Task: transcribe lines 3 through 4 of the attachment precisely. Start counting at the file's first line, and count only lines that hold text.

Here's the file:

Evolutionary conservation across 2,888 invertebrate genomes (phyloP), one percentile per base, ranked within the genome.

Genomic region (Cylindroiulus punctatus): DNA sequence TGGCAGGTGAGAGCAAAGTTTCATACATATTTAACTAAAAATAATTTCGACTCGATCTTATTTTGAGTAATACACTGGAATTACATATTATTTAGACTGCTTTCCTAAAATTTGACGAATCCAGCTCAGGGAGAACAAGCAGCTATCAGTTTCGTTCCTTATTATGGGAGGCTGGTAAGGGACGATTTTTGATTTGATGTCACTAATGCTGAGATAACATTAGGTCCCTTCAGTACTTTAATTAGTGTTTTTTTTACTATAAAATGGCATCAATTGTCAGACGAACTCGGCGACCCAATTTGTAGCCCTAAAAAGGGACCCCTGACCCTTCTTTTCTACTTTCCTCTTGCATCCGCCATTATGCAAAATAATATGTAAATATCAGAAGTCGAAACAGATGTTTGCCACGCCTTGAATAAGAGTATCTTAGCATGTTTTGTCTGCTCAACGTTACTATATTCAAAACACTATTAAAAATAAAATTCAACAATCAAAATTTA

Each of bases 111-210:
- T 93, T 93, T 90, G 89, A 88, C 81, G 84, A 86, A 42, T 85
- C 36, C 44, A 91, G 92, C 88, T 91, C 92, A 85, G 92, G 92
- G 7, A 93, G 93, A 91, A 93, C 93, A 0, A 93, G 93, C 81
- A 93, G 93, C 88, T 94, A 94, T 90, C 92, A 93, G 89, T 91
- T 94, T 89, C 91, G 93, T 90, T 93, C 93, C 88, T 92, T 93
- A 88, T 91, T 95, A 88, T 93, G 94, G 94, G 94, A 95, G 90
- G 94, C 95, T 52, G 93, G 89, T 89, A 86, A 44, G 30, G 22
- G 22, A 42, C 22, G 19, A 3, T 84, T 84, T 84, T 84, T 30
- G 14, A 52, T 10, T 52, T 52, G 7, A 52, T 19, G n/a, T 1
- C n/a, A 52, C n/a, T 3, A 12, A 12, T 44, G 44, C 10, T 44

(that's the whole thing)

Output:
Each of bases 111-210:
- T 93, T 93, T 90, G 89, A 88, C 81, G 84, A 86, A 42, T 85